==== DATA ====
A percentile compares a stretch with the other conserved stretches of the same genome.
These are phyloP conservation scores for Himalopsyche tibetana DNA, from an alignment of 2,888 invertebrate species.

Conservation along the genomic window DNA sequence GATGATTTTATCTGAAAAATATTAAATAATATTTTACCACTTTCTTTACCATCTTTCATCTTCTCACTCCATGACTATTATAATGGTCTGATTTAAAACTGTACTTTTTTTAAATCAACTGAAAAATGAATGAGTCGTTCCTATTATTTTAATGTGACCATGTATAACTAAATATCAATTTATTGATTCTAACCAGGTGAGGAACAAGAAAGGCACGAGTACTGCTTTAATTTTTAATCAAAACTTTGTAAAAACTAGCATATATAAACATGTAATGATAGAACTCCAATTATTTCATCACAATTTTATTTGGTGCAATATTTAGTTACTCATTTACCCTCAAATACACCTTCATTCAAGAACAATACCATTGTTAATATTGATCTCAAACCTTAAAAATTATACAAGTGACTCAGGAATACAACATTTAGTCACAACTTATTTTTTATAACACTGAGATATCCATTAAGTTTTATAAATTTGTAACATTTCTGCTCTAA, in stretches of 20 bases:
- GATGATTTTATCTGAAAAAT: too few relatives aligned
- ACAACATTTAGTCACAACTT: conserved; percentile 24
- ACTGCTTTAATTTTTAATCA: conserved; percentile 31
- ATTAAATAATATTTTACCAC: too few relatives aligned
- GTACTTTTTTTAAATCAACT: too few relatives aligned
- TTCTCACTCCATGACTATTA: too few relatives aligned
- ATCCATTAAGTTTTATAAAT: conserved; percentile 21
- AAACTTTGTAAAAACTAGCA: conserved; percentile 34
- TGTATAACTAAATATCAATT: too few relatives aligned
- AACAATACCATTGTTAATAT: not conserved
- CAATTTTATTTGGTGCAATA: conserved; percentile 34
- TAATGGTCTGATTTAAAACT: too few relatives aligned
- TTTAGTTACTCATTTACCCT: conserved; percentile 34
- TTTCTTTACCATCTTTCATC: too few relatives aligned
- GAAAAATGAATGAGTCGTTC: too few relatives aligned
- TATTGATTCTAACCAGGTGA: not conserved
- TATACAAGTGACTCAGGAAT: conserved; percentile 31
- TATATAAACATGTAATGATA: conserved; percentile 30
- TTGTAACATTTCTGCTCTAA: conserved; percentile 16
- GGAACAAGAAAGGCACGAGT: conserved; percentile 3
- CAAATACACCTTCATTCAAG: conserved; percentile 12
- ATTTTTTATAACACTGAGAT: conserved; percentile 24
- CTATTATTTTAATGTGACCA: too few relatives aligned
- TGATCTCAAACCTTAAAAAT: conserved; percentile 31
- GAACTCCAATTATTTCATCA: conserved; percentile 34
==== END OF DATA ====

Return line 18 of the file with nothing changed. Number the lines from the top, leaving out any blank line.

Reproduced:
- GAAAAATGAATGAGTCGTTC: too few relatives aligned